The UN IGME seeks to compile all available national-level data on child mortality, including data from vital registration systems, population censuses, household surveys and sample registration systems. To estimate the under-five mortality trend series for each country, a statistical model is fitted to data points that meet quality standards established by the UN IGME and then used to predict a trend line that is extrapolated to a common reference year, set at 2012 for the estimates in this report. Infant mortality rates are generated by either applying a statistical model or transforming under-five mortality rates based on model life tables. Neonatal mortality rates are produced using a statistical model that uses under-five mortality rates as an input. These methods provide a transparent and objective way of fitting a smoothed trend to a set of observations and of extrapolating the trend from 1960 to the present.


Changes in the estimation process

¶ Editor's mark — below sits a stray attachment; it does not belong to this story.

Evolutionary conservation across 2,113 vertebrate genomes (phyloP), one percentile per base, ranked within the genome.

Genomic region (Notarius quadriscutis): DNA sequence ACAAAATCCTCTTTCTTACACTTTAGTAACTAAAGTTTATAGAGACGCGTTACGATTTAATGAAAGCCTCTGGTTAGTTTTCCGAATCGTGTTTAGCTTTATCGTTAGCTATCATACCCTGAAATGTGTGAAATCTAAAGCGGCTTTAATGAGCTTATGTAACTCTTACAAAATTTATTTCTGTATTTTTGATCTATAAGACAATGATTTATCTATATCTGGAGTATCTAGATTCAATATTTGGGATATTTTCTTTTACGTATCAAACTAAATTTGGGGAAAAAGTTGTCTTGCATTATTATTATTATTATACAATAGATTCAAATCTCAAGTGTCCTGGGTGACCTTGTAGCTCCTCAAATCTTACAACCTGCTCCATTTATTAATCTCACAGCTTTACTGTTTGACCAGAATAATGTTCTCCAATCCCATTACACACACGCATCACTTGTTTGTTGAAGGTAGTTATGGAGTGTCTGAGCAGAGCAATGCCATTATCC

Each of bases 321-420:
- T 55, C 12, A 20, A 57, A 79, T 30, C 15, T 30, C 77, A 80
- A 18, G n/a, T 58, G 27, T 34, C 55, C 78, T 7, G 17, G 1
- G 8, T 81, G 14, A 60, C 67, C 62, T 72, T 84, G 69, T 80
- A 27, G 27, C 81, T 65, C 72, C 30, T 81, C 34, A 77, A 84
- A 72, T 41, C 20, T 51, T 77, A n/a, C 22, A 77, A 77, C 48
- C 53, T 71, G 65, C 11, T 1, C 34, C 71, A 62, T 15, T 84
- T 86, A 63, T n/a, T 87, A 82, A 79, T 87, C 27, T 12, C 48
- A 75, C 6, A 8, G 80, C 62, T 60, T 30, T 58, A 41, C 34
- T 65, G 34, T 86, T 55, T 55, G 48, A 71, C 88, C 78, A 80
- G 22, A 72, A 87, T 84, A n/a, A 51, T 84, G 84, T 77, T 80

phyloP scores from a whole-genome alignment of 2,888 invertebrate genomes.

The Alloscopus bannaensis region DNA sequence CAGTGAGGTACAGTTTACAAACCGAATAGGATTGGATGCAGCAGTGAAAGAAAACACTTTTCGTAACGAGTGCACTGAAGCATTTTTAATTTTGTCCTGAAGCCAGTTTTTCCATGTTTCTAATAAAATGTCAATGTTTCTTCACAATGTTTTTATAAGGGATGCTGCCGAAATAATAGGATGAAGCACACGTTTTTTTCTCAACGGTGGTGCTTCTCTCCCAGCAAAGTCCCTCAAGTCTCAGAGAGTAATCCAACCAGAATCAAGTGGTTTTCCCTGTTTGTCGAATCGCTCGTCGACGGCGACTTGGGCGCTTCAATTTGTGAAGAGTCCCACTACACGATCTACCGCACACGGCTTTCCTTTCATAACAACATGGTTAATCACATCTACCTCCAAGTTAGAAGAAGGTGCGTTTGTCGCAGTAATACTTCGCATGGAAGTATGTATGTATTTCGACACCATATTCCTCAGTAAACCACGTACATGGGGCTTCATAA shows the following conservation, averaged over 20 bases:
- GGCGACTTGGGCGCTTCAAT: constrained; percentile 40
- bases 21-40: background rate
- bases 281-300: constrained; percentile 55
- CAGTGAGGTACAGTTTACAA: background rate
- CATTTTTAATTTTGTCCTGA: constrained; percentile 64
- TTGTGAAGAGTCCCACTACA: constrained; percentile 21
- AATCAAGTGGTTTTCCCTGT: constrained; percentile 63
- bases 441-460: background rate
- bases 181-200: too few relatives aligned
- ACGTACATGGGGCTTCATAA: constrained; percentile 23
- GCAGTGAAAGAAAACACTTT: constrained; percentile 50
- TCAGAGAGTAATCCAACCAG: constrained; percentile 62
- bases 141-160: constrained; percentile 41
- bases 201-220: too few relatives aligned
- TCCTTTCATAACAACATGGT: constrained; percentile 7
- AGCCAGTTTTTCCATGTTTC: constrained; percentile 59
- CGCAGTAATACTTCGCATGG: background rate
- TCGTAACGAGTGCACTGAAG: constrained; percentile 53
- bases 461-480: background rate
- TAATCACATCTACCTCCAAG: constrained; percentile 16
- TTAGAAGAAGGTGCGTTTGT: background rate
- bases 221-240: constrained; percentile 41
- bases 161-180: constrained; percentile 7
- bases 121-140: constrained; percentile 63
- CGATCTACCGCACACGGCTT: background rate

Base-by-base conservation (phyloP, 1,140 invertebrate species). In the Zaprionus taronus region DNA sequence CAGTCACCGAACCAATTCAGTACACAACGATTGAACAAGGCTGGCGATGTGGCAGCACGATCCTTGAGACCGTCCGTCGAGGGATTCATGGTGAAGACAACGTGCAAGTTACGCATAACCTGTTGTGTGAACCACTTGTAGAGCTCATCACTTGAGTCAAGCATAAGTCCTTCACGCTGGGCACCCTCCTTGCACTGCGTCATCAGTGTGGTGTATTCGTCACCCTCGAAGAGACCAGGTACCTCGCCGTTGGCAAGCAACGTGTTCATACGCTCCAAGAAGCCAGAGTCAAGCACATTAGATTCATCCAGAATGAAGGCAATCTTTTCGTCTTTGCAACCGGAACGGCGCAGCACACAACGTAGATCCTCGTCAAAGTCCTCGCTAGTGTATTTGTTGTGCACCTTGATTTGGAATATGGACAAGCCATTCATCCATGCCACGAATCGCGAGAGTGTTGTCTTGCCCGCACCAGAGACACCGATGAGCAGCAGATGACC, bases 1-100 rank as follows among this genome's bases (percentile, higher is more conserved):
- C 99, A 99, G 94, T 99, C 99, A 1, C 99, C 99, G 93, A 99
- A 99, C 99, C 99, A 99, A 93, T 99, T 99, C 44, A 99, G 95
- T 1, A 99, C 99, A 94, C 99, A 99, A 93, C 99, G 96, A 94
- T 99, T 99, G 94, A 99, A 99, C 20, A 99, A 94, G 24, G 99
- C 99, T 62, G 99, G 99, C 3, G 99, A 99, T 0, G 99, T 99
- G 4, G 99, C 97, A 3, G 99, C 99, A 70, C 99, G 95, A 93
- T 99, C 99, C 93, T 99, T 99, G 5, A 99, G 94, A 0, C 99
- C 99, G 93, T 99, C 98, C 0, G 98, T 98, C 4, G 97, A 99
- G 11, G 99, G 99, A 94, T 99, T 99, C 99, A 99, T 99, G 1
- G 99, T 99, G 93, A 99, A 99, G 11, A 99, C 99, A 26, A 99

The UN IGME continually seeks to improve its methods and may introduce changes from one year to the next. This year, a new estimation method is used for estimating and extrapolating the under-five mortality rate, referred to as the Bayesian B-splines bias-adjusted model or the B3 model. Compared with the Loess estimation approach that the UN IGME used in previous years, the B3 model better accounts for data errors, including biases and sampling and nonsampling errors in the data; it can better capture short-term fluctuations in the under-five mortality rate and its annual rate of reduction. Thus, it is better able to account for evidence of acceleration in the decline of under-five mortality from new surveys. Validation exercises show that the B3 model also performs better in projections. In 2012 the UN IGME produced estimates of the under-five mortality rate for males and females separately for the first time. In many countries fewer sources have provided data by sex than have provided data for both sexes combined. For this reason the UN IGME uses the available data by sex to estimate a time trend in the sex ratio (male : female) of child mortality, rather than estimate child mortality trends by sex directly from reported sex-specific mortality rates. This year, new Bayesian methods have been developed by the UN IGME for estimating sex ratios of child mortality, with a focus on identifying countries with outlying levels or trends.